“As far as The Exodus Gate and Rising Dawn Saga goes, my publisher does not market it as "Christian Fantasy" as far as categorizing it, and I definitely want it to be accessible to a mainstream audience. I love David Gemmell, and his response was always that things are there in his writing for those with the "eyes to see them". My work is such that it can be read purely as a fantstical tale, and it can also be read with an eye to some theological themes.  It is not intended to be preachy in any sense, in terms of beating readers over the head like the Left Behind books.  It does have some things that might be considered "inspirational" to those that are open to it.  In this story, the Nephilim and a cosmic war between Diabolos and Adonai create a framework that is clearly going to draw in some spiritual elements from Jewish and Christian heritages. There are references to Djinn (Islamic and pre-Islamic Arabian Lore), the formation of mythological gods like Enki and Erishkegal into the characters of Avatars.  The splitting of Diabolos as a Lucifer-like character, with Sammael as The Adversary, is definitely non-canonical (not to mention the usage of a purgatory-like realm, which is more strictly Roman Catholic in terms of the theology). That being said, there are several elements within the storyline and series that are spiritual in nature. Topics are dealt with more in an essence sort of way rather than strict, dogmatic interpretations.  I am an author who is a Christian, as opposed to being a Christian author.”

The Exodus Gate is a sometimes tough but ultimately gratifying read, a book that Fantasy Book Review recommends for lovers of thoughtful-fantasy. It is also a book with an ending that is near-prophetic, written as it was before the world’s economic meltdown.
Floresiensis 8.0/10

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This urban fantasy novel is the first entry in the Rising Dawn Saga and sees the host of a popular late night radio show Benedict Darwin coming into possession of a virtual reality simulator that turns out to be something far greater than he ever expected.

‘Supernatural powers from the depths of the Abyss and their human allies are working tirelessly to bring about a One World Government. They are also labouring to bridge the boundaries between time and space to bring back the Nephilim, the monstrous offspring of Fallen Avatars and humans that were destroyed in a Great Flood that occurred long ages ago.’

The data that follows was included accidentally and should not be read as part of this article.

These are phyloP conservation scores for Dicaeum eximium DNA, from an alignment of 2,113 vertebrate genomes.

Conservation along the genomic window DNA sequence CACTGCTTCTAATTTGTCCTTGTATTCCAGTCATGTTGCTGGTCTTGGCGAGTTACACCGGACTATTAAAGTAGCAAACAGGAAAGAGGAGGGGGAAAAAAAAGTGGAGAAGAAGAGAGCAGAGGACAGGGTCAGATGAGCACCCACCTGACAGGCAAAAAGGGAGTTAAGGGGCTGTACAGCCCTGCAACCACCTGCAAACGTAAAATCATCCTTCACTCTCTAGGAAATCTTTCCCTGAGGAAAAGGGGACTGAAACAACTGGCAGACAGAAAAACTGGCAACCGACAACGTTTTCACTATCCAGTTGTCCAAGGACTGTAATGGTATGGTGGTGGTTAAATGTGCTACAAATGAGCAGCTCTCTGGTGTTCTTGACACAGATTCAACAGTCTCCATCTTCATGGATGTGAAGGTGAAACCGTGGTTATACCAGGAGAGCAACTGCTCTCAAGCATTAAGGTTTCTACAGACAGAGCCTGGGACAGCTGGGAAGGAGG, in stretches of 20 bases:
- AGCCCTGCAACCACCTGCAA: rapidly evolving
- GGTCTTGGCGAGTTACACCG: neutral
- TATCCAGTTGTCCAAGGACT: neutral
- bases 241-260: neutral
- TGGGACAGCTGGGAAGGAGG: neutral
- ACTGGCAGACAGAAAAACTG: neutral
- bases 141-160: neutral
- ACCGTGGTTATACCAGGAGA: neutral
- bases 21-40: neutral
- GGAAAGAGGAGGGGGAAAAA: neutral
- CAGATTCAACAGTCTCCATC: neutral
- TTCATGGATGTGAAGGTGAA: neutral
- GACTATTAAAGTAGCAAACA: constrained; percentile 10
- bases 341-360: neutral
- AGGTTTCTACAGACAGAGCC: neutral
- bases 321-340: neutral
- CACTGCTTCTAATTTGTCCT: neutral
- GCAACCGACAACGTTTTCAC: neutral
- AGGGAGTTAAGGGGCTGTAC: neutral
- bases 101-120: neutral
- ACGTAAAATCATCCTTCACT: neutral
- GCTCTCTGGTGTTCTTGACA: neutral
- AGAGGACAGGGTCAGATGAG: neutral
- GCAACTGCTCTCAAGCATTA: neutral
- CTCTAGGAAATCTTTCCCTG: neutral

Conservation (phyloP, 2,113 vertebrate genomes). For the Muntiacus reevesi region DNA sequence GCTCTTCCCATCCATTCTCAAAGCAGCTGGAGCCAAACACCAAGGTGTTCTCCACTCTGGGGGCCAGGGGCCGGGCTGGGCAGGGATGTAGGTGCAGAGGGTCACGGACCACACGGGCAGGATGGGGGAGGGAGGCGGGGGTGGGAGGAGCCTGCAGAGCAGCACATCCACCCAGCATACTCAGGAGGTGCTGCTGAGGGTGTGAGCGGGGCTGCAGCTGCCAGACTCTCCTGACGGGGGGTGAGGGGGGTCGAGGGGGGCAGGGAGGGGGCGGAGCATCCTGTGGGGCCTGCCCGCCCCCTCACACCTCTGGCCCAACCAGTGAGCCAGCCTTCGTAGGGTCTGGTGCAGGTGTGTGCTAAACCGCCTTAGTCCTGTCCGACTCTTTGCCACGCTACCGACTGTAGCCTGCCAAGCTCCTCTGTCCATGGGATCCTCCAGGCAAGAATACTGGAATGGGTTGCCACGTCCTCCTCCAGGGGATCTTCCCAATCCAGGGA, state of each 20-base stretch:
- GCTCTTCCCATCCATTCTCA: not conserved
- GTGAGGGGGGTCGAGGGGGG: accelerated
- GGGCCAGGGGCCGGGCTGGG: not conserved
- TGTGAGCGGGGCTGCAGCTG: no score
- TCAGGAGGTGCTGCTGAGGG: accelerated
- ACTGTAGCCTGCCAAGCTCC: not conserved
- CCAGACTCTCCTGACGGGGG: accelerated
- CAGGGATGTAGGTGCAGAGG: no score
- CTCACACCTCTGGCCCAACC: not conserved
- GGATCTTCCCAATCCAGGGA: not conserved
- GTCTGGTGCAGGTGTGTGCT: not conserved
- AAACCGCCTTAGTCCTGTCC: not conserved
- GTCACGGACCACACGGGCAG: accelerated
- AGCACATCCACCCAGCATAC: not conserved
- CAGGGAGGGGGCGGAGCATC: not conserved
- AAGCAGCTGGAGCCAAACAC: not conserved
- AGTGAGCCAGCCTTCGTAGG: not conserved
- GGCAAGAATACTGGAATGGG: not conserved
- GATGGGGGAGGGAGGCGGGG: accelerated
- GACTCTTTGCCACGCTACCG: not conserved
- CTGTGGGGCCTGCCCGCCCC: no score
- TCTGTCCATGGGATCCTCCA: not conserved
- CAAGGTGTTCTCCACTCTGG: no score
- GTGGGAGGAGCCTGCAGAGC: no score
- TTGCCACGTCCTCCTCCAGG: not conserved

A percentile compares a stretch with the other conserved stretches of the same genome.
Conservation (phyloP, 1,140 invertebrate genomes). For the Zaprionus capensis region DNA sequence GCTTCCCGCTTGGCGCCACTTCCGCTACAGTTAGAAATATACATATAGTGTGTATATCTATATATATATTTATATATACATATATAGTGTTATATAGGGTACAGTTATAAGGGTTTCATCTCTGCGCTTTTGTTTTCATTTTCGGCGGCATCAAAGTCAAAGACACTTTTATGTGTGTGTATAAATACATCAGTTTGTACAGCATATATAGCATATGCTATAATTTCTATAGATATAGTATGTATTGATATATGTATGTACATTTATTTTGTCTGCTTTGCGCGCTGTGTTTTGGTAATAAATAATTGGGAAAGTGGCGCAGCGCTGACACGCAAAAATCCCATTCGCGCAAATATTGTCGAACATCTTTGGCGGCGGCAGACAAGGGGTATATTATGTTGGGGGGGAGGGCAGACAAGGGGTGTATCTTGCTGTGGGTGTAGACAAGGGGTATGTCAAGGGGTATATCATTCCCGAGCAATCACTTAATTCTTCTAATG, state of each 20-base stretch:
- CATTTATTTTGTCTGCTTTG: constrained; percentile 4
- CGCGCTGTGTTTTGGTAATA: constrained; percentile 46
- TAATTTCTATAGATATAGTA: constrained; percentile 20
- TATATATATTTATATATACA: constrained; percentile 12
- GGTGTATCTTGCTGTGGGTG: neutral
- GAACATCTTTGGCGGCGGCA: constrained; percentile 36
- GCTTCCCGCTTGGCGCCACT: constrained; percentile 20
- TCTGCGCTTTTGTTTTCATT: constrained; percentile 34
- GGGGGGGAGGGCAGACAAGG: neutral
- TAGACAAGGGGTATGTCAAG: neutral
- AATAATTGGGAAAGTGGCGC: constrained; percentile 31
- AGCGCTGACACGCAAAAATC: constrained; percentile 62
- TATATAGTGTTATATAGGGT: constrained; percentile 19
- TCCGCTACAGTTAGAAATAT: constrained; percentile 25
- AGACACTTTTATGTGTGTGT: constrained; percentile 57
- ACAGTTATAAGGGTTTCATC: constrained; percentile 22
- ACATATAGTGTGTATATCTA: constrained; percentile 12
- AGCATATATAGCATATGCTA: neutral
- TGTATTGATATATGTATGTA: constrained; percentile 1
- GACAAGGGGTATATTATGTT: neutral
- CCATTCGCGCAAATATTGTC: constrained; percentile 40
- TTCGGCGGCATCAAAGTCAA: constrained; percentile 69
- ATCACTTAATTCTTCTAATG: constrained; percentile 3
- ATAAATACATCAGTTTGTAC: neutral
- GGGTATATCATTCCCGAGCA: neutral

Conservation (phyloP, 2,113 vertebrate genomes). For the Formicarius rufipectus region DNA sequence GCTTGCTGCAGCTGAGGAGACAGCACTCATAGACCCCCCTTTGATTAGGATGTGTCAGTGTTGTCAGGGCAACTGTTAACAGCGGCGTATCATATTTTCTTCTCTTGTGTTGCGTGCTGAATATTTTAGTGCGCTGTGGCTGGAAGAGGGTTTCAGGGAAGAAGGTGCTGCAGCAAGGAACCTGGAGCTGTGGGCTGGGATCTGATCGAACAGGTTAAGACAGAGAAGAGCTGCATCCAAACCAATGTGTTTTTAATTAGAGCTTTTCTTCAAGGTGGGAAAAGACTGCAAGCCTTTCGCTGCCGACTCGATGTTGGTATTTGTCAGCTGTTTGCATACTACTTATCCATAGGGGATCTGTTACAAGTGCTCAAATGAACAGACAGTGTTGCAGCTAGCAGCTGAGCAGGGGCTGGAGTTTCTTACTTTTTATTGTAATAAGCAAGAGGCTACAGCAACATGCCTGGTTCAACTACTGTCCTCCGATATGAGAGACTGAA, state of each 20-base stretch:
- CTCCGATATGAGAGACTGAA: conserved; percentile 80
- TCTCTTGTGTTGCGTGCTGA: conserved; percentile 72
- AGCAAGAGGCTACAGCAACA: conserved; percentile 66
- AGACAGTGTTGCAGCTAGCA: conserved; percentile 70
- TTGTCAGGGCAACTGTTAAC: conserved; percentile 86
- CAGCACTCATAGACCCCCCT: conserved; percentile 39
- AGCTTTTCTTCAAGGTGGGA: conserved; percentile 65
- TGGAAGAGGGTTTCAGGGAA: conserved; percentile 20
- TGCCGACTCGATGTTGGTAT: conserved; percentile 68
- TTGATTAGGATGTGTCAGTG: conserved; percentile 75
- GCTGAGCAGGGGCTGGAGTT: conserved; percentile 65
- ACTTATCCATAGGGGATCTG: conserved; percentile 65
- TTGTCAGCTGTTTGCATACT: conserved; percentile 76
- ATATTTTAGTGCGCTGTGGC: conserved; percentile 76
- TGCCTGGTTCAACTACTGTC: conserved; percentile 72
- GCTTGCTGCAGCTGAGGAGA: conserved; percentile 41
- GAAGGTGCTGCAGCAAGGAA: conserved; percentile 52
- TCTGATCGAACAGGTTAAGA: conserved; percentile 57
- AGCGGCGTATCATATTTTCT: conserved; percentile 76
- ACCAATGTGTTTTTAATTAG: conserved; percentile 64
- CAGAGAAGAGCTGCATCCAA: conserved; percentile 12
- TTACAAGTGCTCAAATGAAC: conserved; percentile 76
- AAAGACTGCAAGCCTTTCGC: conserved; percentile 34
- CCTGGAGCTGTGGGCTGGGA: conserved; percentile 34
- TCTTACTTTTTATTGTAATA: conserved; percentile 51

This interesting and compelling novel charts the opening skirmishes in a long running struggle that will literally see hell unleashed on earth (well an alternate parallel one anyway). Very dense and at times challenging I am glad I persevered with this 566 page ‘End of Days’ novel as it rewarded me with fantastical realms and creatures as well as convincing central characters like Benedict, Arianna and Seth. These are likeable, ordinary people thrust into extraordinary events.

Here the USA is the UCAS, China is Mandaria and Russia is Muscovy. Not very subtle but at least it’s easy to follow! This alternate world is much more Orwellian than our own with its constant surveillance of its citizens, the Guardian Act (instead of the Patriot Act?), ID cards and the shadowy Citizen Safety Department.

Like our world this one is suffering from recession and with the exodus gate now open it will soon be joined with the An-ki a werewolf like people who are being hunted to near extinction by the demon Erkorenen (The Night Hunters).

One of the bad guys is the attractive but stone-cold and ruthless Dagian Underwood, she is the CEO of Babylon Technologies, a company with its fingers in many pies. So the focus is not just on corrupt governments and monsters but also that other favourite of the early twenty first century: the corporations.

There is a lot to digest, but remember this is not a stand-alone novel, rather this entry is setting things up for a proposed epic series. Zimmer has a fantastic imagination and this is complimented in the striking artwork from Matthew Perry. It may not be to everyone’s tastes but for my money this is a bold and more importantly original slice (or should that be wedge?) of urban fantasy literature.
Daniel Cann 7.7/10
www.danielcann.com

This The Exodus Gate book review was written by and Daniel Cann